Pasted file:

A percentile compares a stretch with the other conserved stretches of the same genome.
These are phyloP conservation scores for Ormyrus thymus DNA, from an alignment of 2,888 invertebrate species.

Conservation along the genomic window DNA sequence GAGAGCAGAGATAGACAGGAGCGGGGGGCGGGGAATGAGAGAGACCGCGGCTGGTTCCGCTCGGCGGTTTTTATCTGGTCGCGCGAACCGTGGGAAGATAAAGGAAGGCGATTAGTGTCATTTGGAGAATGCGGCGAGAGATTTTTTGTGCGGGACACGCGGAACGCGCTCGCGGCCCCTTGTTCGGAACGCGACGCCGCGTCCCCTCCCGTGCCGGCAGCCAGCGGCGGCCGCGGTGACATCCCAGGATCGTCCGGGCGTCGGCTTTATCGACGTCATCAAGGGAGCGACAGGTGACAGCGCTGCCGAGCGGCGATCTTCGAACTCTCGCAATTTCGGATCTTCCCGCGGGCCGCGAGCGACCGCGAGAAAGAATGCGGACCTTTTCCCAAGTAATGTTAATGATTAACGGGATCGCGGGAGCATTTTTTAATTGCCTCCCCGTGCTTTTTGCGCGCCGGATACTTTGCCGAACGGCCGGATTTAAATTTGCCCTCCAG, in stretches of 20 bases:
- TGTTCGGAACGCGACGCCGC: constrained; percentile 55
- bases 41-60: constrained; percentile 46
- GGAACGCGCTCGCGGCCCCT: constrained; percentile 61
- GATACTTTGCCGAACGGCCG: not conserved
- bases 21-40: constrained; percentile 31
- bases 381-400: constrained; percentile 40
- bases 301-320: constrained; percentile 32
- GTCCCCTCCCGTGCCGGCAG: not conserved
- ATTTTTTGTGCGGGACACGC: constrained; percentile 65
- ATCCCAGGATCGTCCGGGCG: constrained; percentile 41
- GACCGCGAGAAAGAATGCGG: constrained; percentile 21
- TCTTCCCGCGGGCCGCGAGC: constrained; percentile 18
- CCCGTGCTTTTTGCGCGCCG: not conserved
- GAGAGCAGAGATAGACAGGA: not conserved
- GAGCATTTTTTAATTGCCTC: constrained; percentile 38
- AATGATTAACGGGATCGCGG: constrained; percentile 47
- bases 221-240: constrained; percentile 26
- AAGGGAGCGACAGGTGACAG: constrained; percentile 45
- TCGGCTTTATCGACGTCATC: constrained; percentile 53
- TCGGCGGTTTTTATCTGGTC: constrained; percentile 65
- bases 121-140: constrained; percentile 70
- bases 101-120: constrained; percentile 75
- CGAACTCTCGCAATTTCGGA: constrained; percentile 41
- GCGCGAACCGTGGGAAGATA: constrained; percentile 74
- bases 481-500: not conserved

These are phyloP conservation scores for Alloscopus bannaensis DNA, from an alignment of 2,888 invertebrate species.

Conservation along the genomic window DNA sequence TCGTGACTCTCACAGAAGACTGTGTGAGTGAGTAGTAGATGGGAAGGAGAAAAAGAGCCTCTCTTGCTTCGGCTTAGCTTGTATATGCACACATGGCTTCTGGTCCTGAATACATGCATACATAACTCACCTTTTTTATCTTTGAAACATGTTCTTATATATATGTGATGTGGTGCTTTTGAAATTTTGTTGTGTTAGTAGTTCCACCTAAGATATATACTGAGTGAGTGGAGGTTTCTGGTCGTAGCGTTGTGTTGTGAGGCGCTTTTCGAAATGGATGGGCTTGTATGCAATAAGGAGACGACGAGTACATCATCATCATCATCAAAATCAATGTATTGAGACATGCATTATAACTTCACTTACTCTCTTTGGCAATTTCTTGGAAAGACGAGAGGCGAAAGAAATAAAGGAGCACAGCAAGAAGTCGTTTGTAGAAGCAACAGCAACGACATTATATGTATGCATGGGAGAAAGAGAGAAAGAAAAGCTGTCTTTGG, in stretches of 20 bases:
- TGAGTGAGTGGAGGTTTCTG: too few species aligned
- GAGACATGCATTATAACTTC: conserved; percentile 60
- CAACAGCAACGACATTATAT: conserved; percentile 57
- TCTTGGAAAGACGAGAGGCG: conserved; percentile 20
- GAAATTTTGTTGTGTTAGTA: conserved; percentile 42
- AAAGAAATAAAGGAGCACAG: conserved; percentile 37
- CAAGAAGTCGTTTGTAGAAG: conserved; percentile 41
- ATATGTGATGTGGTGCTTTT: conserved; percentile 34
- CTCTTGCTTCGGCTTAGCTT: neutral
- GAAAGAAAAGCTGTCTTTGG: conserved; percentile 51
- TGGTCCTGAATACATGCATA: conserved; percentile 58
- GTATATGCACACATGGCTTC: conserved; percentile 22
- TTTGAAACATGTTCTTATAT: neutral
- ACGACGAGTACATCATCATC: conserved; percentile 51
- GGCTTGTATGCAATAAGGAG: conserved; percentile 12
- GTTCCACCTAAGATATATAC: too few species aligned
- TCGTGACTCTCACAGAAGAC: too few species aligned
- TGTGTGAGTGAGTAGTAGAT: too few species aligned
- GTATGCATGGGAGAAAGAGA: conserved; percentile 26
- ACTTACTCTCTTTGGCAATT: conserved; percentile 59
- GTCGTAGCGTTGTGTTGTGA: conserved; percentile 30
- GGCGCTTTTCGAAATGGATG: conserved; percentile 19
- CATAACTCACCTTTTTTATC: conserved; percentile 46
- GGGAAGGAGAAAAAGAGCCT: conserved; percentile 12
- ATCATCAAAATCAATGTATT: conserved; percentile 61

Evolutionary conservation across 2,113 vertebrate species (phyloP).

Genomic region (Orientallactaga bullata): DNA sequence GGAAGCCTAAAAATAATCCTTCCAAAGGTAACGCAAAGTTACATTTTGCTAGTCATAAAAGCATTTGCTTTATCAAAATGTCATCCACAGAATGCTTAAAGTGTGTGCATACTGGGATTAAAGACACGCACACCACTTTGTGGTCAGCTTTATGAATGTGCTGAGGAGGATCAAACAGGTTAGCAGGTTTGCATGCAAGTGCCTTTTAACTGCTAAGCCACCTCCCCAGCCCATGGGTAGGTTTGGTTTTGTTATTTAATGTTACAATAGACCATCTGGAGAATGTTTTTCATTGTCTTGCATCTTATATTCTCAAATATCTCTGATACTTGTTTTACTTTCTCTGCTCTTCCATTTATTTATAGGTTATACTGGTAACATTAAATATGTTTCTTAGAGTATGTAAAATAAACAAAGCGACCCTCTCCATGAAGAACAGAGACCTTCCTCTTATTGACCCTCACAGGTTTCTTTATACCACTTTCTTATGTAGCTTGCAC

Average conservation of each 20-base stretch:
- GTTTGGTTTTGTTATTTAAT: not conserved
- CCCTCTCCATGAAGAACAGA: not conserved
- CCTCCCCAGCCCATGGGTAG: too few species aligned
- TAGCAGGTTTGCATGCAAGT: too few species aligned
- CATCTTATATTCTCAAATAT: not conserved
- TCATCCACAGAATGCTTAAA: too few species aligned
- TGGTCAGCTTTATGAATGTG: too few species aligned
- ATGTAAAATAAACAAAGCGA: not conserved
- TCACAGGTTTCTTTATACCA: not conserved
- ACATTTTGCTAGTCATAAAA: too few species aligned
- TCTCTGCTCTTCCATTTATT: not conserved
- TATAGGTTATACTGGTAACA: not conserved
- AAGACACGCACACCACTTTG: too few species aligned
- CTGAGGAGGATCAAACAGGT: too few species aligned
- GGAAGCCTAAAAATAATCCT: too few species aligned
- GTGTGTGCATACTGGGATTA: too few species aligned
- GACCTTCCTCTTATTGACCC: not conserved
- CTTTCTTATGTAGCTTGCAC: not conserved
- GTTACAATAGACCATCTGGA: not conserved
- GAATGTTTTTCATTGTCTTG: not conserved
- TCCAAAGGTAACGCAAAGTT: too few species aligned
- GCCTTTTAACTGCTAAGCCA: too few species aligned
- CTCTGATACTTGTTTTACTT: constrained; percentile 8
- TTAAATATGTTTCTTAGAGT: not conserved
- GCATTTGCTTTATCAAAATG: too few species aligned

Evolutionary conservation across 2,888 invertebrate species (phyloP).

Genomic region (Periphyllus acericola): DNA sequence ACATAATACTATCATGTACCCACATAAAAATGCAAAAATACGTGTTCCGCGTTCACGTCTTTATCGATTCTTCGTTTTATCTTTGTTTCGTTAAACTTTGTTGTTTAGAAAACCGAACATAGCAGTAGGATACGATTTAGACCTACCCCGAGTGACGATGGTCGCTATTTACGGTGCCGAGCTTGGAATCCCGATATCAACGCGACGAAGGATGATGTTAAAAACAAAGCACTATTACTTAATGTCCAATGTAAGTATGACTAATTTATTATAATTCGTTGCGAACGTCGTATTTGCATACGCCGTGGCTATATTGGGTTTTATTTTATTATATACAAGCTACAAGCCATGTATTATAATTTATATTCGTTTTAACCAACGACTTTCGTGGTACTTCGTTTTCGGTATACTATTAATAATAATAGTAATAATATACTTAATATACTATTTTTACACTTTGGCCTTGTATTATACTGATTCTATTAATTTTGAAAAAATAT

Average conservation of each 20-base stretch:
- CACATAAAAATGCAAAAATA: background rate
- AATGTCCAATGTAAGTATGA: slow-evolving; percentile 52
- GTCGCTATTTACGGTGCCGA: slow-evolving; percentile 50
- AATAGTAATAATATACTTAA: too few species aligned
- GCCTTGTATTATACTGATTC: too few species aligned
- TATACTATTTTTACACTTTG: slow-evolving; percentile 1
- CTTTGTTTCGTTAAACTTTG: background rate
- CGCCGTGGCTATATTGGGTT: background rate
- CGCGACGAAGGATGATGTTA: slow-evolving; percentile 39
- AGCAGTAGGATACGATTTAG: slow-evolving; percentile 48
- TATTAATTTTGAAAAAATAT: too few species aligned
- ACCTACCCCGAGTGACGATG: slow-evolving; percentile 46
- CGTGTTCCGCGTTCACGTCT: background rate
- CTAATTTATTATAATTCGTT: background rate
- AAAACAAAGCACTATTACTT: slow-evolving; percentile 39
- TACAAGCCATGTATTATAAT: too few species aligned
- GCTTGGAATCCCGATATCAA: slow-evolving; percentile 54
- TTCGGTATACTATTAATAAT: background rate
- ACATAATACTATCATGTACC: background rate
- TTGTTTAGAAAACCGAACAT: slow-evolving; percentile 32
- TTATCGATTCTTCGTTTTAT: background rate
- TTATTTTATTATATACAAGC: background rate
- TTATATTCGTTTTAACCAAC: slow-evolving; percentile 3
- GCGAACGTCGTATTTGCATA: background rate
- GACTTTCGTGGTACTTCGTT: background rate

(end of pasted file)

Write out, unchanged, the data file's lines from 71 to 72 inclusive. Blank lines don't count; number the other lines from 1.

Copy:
- AAGACACGCACACCACTTTG: too few species aligned
- CTGAGGAGGATCAAACAGGT: too few species aligned